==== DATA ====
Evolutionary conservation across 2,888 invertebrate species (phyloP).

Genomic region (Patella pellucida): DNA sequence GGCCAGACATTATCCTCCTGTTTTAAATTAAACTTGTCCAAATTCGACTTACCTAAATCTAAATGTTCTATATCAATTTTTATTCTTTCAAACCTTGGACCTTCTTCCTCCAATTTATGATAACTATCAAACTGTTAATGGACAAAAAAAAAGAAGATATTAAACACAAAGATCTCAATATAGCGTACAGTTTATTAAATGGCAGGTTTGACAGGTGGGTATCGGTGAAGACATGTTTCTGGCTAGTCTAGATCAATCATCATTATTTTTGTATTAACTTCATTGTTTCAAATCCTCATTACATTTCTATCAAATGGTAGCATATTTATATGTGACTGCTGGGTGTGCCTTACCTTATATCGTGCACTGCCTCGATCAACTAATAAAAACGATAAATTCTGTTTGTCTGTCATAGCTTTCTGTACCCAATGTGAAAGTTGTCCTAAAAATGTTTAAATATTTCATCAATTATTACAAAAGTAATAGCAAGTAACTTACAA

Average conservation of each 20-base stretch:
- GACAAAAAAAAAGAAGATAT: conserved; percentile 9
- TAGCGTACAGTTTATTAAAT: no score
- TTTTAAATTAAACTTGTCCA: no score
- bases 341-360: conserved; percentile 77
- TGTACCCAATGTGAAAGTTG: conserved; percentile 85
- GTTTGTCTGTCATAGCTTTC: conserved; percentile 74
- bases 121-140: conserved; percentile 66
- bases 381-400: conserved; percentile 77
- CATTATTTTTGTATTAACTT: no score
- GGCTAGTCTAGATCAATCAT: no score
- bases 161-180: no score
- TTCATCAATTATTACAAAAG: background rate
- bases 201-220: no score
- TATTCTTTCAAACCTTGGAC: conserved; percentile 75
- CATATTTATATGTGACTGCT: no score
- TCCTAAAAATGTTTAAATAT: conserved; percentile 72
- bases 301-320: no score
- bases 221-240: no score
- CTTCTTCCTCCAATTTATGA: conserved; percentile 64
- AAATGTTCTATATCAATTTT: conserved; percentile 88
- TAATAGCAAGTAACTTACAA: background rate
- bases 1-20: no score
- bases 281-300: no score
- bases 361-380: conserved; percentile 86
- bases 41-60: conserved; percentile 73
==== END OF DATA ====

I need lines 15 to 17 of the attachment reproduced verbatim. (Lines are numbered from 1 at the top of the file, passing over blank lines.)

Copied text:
- TTCATCAATTATTACAAAAG: background rate
- bases 201-220: no score
- TATTCTTTCAAACCTTGGAC: conserved; percentile 75